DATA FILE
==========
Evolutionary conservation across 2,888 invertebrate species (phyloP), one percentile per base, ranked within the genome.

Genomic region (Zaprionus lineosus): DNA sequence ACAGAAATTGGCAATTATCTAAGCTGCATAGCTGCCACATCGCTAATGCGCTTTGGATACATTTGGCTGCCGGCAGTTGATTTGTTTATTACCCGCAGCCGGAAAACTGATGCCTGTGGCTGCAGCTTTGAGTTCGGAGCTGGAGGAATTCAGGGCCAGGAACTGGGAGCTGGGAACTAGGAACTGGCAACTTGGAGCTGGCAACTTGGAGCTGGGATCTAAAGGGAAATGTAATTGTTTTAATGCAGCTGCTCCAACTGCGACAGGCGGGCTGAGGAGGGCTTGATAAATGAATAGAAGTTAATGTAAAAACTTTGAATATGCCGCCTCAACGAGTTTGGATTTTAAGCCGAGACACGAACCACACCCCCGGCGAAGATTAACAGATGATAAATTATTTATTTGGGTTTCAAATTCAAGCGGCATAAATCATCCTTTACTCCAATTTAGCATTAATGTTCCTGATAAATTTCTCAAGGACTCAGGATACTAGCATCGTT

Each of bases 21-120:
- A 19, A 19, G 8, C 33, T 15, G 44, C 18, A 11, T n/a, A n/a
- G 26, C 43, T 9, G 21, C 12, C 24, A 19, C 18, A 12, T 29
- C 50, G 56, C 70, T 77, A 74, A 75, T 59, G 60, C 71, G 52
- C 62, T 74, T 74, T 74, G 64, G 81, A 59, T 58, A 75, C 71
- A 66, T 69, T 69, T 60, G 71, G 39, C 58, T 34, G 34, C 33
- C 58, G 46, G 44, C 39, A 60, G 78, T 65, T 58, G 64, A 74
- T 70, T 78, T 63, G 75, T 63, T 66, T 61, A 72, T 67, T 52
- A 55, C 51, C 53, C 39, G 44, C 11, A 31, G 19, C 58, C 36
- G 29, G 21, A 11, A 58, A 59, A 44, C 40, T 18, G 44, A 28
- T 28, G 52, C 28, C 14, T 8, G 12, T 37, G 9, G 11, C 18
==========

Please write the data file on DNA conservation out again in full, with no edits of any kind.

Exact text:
Evolutionary conservation across 2,888 invertebrate species (phyloP), one percentile per base, ranked within the genome.

Genomic region (Zaprionus lineosus): DNA sequence ACAGAAATTGGCAATTATCTAAGCTGCATAGCTGCCACATCGCTAATGCGCTTTGGATACATTTGGCTGCCGGCAGTTGATTTGTTTATTACCCGCAGCCGGAAAACTGATGCCTGTGGCTGCAGCTTTGAGTTCGGAGCTGGAGGAATTCAGGGCCAGGAACTGGGAGCTGGGAACTAGGAACTGGCAACTTGGAGCTGGCAACTTGGAGCTGGGATCTAAAGGGAAATGTAATTGTTTTAATGCAGCTGCTCCAACTGCGACAGGCGGGCTGAGGAGGGCTTGATAAATGAATAGAAGTTAATGTAAAAACTTTGAATATGCCGCCTCAACGAGTTTGGATTTTAAGCCGAGACACGAACCACACCCCCGGCGAAGATTAACAGATGATAAATTATTTATTTGGGTTTCAAATTCAAGCGGCATAAATCATCCTTTACTCCAATTTAGCATTAATGTTCCTGATAAATTTCTCAAGGACTCAGGATACTAGCATCGTT

Each of bases 21-120:
- A 19, A 19, G 8, C 33, T 15, G 44, C 18, A 11, T n/a, A n/a
- G 26, C 43, T 9, G 21, C 12, C 24, A 19, C 18, A 12, T 29
- C 50, G 56, C 70, T 77, A 74, A 75, T 59, G 60, C 71, G 52
- C 62, T 74, T 74, T 74, G 64, G 81, A 59, T 58, A 75, C 71
- A 66, T 69, T 69, T 60, G 71, G 39, C 58, T 34, G 34, C 33
- C 58, G 46, G 44, C 39, A 60, G 78, T 65, T 58, G 64, A 74
- T 70, T 78, T 63, G 75, T 63, T 66, T 61, A 72, T 67, T 52
- A 55, C 51, C 53, C 39, G 44, C 11, A 31, G 19, C 58, C 36
- G 29, G 21, A 11, A 58, A 59, A 44, C 40, T 18, G 44, A 28
- T 28, G 52, C 28, C 14, T 8, G 12, T 37, G 9, G 11, C 18